Air-layering or marcotting is the only method used in propagation. Growers and private nurseries are the major source of planting material. A few Government agencies provided cheaper as well as free of charge planting material to small-scale growers.


In the lowlands of the Central Plain the raised-bed or ridge system is generally used to grow lychee as well as other crops. Each bed is 4 m (sometimes 6 m) wide alternating with a 2 m wide ditch. The water level is kept constantly at 50 cm and controlled by an outer dyke. Irrigation and chemical sprays are employed by boat through the ditches all over the orchard. Coconut, pomelo, banana and other crops are planted along with the main lychee trees. Planting distances range from 3, 4, 5, 6 or 8 m apart depending upon the grower’s preference.

A square planting system is mainly employed in the upland orchards, but some new growers have switched to a rectangular system. Spacing of older orchards can be as wide as 10-12 m, but 5, 6 or 8 m are the most preferable. No orchards use the high density planting (HDP) system.

The technically recommended pit size is 1 x 1 x 1 m, but growers usually reduce this size to 0.8-0.5 m in both lowland and upland types. As much as one-half of the pit volume of farmyard manure or compost is incorporated during preparation. The Planting season starts from May at the onset of the Southwest monsoon. Sufficient rain minimizes the mortality rate and replanting chore.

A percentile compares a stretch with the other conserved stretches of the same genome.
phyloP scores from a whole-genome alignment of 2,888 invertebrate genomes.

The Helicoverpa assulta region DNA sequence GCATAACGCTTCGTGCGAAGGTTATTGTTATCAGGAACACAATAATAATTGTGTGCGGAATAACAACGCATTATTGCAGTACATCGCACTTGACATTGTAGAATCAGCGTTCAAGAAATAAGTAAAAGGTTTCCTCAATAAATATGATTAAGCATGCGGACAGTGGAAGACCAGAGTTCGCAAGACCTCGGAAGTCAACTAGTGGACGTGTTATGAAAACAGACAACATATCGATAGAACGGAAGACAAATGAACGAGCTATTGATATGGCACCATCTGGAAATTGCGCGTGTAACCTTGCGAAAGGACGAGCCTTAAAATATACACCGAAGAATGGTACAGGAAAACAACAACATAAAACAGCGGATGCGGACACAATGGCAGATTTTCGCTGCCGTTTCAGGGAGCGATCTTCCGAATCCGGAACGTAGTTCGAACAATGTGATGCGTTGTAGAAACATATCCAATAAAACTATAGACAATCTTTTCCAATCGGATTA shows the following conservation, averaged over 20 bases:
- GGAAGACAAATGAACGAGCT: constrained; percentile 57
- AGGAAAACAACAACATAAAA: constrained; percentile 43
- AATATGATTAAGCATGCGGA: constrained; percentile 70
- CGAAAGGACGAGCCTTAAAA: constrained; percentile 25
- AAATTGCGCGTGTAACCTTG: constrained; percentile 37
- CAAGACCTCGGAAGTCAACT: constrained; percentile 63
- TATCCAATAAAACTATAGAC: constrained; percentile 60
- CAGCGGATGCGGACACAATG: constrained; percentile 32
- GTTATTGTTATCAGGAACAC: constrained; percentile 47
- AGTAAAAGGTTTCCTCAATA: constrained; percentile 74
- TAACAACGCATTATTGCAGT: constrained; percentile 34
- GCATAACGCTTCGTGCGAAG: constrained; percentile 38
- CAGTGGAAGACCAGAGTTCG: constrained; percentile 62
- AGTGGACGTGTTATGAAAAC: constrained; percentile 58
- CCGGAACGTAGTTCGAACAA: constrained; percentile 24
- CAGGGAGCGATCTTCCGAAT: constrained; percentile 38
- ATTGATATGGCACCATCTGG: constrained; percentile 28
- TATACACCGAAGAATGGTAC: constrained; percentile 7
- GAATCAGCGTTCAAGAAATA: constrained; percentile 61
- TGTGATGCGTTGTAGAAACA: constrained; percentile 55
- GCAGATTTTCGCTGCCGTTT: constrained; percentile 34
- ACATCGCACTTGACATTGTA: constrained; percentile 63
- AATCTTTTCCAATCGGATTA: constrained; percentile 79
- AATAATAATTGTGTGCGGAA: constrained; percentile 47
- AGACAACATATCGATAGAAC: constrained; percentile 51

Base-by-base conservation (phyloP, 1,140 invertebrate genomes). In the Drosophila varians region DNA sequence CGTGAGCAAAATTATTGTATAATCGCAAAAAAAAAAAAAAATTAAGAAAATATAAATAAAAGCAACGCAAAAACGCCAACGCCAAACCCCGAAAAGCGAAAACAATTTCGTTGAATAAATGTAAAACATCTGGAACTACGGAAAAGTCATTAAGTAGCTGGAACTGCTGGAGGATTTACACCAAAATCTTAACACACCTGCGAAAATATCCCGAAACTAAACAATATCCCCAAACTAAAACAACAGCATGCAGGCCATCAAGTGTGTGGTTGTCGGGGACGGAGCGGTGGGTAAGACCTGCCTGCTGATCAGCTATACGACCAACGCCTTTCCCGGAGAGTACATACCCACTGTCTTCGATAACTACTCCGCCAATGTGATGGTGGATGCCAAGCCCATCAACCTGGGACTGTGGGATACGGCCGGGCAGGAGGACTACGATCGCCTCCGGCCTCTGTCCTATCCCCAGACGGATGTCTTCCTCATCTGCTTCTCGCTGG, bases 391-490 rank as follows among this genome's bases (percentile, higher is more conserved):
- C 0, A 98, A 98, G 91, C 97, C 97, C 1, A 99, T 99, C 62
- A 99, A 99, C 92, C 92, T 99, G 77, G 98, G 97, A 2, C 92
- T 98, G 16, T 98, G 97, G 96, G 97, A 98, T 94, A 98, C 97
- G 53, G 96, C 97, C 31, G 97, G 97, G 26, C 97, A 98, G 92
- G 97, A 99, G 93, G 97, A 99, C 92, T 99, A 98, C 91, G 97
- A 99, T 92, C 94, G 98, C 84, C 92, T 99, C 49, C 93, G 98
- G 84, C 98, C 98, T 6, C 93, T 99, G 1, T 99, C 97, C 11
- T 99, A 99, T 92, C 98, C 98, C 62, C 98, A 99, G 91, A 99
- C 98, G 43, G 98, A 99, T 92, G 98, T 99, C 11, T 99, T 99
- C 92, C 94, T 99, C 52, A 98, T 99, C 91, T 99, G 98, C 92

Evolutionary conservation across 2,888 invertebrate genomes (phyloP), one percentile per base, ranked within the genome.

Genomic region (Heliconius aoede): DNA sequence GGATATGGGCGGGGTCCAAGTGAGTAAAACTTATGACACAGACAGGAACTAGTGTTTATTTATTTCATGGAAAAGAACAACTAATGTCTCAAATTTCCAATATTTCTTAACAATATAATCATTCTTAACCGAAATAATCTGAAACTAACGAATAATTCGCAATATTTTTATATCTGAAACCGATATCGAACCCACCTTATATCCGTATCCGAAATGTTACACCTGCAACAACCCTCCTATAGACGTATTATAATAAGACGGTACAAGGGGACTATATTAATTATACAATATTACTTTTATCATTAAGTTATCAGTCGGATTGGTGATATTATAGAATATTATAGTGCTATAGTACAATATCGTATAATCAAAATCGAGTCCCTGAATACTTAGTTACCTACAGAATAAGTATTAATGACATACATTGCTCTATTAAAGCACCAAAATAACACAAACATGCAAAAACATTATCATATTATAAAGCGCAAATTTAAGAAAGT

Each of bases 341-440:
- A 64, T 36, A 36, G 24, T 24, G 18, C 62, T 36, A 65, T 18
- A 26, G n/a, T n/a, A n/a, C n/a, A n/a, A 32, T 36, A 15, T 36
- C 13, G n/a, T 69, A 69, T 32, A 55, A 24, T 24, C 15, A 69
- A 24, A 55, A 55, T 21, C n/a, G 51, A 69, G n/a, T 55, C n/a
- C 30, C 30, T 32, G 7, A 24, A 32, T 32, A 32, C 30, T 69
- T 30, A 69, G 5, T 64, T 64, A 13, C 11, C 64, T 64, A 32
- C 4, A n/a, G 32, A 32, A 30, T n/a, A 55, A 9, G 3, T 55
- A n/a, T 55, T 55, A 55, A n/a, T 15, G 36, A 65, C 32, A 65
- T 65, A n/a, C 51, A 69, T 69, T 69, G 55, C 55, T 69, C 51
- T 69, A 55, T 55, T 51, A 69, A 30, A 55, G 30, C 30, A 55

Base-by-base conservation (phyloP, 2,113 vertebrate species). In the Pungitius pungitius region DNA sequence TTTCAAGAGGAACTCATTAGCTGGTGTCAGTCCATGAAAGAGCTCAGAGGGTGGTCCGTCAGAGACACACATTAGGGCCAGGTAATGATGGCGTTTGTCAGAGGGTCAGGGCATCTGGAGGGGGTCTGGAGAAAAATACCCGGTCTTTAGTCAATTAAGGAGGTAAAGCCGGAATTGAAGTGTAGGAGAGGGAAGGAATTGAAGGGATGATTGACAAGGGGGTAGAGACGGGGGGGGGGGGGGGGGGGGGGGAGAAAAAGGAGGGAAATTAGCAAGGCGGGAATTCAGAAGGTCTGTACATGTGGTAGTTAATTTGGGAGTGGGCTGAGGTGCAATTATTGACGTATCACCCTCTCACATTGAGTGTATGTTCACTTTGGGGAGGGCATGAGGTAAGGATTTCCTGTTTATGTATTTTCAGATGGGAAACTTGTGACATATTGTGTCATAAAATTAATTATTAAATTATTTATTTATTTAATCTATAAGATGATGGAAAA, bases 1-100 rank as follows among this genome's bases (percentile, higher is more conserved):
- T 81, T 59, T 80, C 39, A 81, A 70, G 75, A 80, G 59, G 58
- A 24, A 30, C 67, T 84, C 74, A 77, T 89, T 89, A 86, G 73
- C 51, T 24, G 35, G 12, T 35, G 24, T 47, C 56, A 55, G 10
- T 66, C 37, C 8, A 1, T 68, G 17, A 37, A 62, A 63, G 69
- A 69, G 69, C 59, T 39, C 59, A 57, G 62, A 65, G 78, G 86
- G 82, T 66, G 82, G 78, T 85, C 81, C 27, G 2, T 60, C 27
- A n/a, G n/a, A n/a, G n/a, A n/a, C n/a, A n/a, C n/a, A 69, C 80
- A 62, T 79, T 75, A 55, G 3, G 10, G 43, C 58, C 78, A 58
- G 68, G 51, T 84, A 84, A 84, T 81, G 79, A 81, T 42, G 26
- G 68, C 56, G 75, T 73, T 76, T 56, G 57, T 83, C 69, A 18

Training and Pruning of Plants

No exact training system is used but the tree is likely to become a modified leader type. A bush type, without main trunk, is frequently found among older lychee trees. Pruning usually done only on the inner, shaded twigs and branches. This practice results in uncontrolled canopy size. In order to reduce the tree size and height some growers employ a stub pruning method. Hard pruning of both the height and 4-sided perimeter is also practiced in some orchards. Recently, top opening of centre branches between 1-1.5 m wide has become a common practice among growers.

Application of Manure and Fertilizers

Farm manure as well as plant residues (peanut husk, rice straw), compost and chemical fertilizers are applied annually. The exact amount of manure applied is not known. Foliar fertilizers are added to every spray programme along with soil application. Use of foliar fertilizers is not only as a soil supplement, but also regulates tree growth and development. Since lychee growers believed that phosphate fertilizer stimulates tree flowering high P formulae are frequently used. The common NPK+Mg formulae used are 8:24:24, 9:25:25, 15:15:15, 16:16:16, 25:7:7, 13:13:21, and 12:12:17+2. Up to 10-12 kg per tree per year seems to be common. Mono-potassium phosphate or MKP (0:52:34) 0.5 percent is being used to inhibit undesirable flush during the flowering induction period. Beside manure and fertilizers other chemicals, such as seaweed extract, trace elements, polysaccharides etc., are also added.


Control of weeds has to be done several times during the rainy season. Both mechanical and chemical control measures are almost equally employed. Two main herbicides commonly used are glyphosate and paraquat.


Mulching is normally practiced during the dry season, which coincides with fruit setting and fruit growth period. Mulching can prevent fruit cracking due to fluctuation in soil moisture content. Rice straw and dried grass are the two main sources of mulching material. No plastic film mulching has been used.


The older and cheaper method of flood irrigation is practiced in the older orchards. Irrigation sprayed from a boat is commonly used in the raised-bed plantations. No irrigation system is employed on the higher slopes of the northern hilly areas. Modern orchards have switched to the mini-sprinkler system, which has been found to be more reliable. Several commercial growers have practiced Fertigation along with this irrigation system.

Control of Pests, Diseases and Physiological Disorders